Collins also voted for the Marriage (Gender Clarification) Amendment Bill, the Relationships (Statutory References) Act and the Marriage (Definition of Marriage) Amendment Act. She also voted against civil unions. 

Dr Coleman voted for the Marriage (Gender Clarification) Amendment Bill and against Marriage (Definition of Marriage) Amendment Act.


English, Collins and Dr Coleman all voted against Metiria Turei’s Misuse of Drugs (Medicinal Cannabis) Amendment Bill. 

Dr Coleman questioned “whether [the Green party’s] concern is really about the medicinal applications of cannabis or more about trying to bring cannabis into the mainstream as an accepted part of New Zealand society.”


In 1995 and 2003, English voted against two Death with Dignity bills, which aimed to legalise voluntary euthanasia or physician assisted euthanasia in certain circumstances. In 2003 English said the bill set out “a process by which we can validate the taking of a life”, but “no process is good enough to be free from the pressures, the envies, and the hatreds to which any human being can be prey.” Mary English has also been vocal against medically assisted dying

Collins also voted against the bill in 2003. 

Dr Coleman has stayed mum on the subject of euthanasia.


The Prostitution Reform Act 2003 decriminalised prostitution in New Zealand.

English voted against the bill, as did Collins, who said “in my opinion, prostitution is rape accompanied by payment—if the prostitute is lucky,” during the bill’s second reading. 

Dr Coleman was not in politics when the bill went through parliament.

And in case you were wondering, here are some of Prime Minister John Key’s views on the above issues.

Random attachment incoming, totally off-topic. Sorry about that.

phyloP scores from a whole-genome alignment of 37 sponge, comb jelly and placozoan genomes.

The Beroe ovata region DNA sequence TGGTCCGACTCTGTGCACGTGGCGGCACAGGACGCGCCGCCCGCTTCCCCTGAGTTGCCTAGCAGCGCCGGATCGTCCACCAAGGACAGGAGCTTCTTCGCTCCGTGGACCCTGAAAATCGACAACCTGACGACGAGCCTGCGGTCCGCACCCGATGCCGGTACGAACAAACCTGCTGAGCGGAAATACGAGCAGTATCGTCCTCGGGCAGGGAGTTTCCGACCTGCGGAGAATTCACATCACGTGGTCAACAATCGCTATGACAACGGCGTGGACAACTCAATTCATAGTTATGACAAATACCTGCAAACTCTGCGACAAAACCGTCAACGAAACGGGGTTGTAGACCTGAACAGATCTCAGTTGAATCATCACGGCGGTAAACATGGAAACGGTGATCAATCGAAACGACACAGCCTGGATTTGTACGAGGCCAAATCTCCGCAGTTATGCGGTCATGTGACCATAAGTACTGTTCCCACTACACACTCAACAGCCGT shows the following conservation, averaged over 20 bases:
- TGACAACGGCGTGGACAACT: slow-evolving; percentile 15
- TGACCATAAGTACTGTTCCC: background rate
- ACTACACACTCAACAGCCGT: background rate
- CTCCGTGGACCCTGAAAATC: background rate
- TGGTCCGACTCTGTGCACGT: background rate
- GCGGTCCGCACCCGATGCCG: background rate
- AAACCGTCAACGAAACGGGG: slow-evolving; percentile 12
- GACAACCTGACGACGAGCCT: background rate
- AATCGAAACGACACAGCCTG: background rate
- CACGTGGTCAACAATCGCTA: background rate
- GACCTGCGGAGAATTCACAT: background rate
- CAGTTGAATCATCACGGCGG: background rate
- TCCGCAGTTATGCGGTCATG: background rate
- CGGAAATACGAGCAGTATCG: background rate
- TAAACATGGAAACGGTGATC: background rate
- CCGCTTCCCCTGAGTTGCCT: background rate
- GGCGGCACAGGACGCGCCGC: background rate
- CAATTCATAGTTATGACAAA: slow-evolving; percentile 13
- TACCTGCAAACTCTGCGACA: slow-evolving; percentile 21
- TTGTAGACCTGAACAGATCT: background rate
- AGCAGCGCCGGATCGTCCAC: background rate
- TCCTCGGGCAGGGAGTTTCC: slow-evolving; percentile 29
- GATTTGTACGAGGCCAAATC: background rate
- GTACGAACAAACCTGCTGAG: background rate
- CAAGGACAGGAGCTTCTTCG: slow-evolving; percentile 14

Abortion: In 2014, Key told Family First’s Bob McCoskrie that he did not think New Zealand’s abortion laws needed liberalisation. “I think the law broadly works,” he said. “If you went to further liberalisation [of abortion laws] my concern is that people would see it as a legitimate contraceptive device in a way that all of a sudden they’d be more encouraged to go down that path and be less careful.” But he said the right to have an abortion was important for women in many situations. 

Marriage equality: In 2013, he voted for the Marriage (Definition of Marriage) Amendment Act. He voted for the Relationships (Statutory References) Act, but against the Civil Union Bill in 2004.

Cannabis: Key voted against Metiria Turei’s Misuse of Drugs (Medicinal Cannabis) Amendment Bill. 

Euthanasia: In 2003, he voted for the first reading of the Death with Dignity Bill. 

Prostitution: Key voted against a third reading of the The Prostitution Reform Bill in 2003.

Clarification: An earlier bingo card, that suggested Judith Collins voted against all marriage equality bills, has been updated. Collins voted for the Marriage (Gender Clarification) Amendment Bill, the Relationships (Statutory References) Act and against civil unions. But she voted for the Marriage (Definition of Marriage) Amendment Act which allows people to marry regardless of their sex, sexual orientation, or gender identity. 

Clarification 2: An earlier bingo card, that suggested John Key voted against the Death with Dignity Bill in 2003, has been replaced.